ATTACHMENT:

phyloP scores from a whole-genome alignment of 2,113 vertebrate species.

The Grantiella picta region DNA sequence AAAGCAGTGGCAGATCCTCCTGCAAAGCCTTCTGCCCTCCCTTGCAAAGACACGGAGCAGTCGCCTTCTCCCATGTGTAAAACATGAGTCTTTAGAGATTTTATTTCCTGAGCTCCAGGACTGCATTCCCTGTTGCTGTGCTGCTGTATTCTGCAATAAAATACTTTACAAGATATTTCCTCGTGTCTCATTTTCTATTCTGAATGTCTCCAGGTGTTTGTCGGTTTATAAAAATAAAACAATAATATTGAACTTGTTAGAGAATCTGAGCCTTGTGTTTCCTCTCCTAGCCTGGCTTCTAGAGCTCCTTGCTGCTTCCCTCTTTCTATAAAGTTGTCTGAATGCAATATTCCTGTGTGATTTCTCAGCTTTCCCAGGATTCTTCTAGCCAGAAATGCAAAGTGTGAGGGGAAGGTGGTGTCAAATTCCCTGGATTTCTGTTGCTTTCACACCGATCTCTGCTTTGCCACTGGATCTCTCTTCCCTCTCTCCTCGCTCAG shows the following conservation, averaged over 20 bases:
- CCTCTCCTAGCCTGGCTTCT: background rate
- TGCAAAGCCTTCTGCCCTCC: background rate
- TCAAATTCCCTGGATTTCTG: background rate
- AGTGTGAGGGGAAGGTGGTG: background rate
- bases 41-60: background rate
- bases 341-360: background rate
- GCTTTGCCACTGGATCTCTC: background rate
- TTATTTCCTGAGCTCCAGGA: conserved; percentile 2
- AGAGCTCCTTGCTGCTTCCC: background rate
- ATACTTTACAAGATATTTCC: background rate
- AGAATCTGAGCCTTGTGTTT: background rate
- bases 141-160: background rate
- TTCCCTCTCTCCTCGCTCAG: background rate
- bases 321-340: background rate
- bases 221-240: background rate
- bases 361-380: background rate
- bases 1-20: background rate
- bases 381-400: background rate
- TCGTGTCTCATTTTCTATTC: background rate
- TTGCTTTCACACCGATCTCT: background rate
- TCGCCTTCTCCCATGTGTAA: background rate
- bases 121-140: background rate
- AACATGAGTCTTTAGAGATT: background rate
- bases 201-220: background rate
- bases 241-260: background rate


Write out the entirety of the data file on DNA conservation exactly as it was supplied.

phyloP scores from a whole-genome alignment of 2,113 vertebrate species.

The Grantiella picta region DNA sequence AAAGCAGTGGCAGATCCTCCTGCAAAGCCTTCTGCCCTCCCTTGCAAAGACACGGAGCAGTCGCCTTCTCCCATGTGTAAAACATGAGTCTTTAGAGATTTTATTTCCTGAGCTCCAGGACTGCATTCCCTGTTGCTGTGCTGCTGTATTCTGCAATAAAATACTTTACAAGATATTTCCTCGTGTCTCATTTTCTATTCTGAATGTCTCCAGGTGTTTGTCGGTTTATAAAAATAAAACAATAATATTGAACTTGTTAGAGAATCTGAGCCTTGTGTTTCCTCTCCTAGCCTGGCTTCTAGAGCTCCTTGCTGCTTCCCTCTTTCTATAAAGTTGTCTGAATGCAATATTCCTGTGTGATTTCTCAGCTTTCCCAGGATTCTTCTAGCCAGAAATGCAAAGTGTGAGGGGAAGGTGGTGTCAAATTCCCTGGATTTCTGTTGCTTTCACACCGATCTCTGCTTTGCCACTGGATCTCTCTTCCCTCTCTCCTCGCTCAG shows the following conservation, averaged over 20 bases:
- CCTCTCCTAGCCTGGCTTCT: background rate
- TGCAAAGCCTTCTGCCCTCC: background rate
- TCAAATTCCCTGGATTTCTG: background rate
- AGTGTGAGGGGAAGGTGGTG: background rate
- bases 41-60: background rate
- bases 341-360: background rate
- GCTTTGCCACTGGATCTCTC: background rate
- TTATTTCCTGAGCTCCAGGA: conserved; percentile 2
- AGAGCTCCTTGCTGCTTCCC: background rate
- ATACTTTACAAGATATTTCC: background rate
- AGAATCTGAGCCTTGTGTTT: background rate
- bases 141-160: background rate
- TTCCCTCTCTCCTCGCTCAG: background rate
- bases 321-340: background rate
- bases 221-240: background rate
- bases 361-380: background rate
- bases 1-20: background rate
- bases 381-400: background rate
- TCGTGTCTCATTTTCTATTC: background rate
- TTGCTTTCACACCGATCTCT: background rate
- TCGCCTTCTCCCATGTGTAA: background rate
- bases 121-140: background rate
- AACATGAGTCTTTAGAGATT: background rate
- bases 201-220: background rate
- bases 241-260: background rate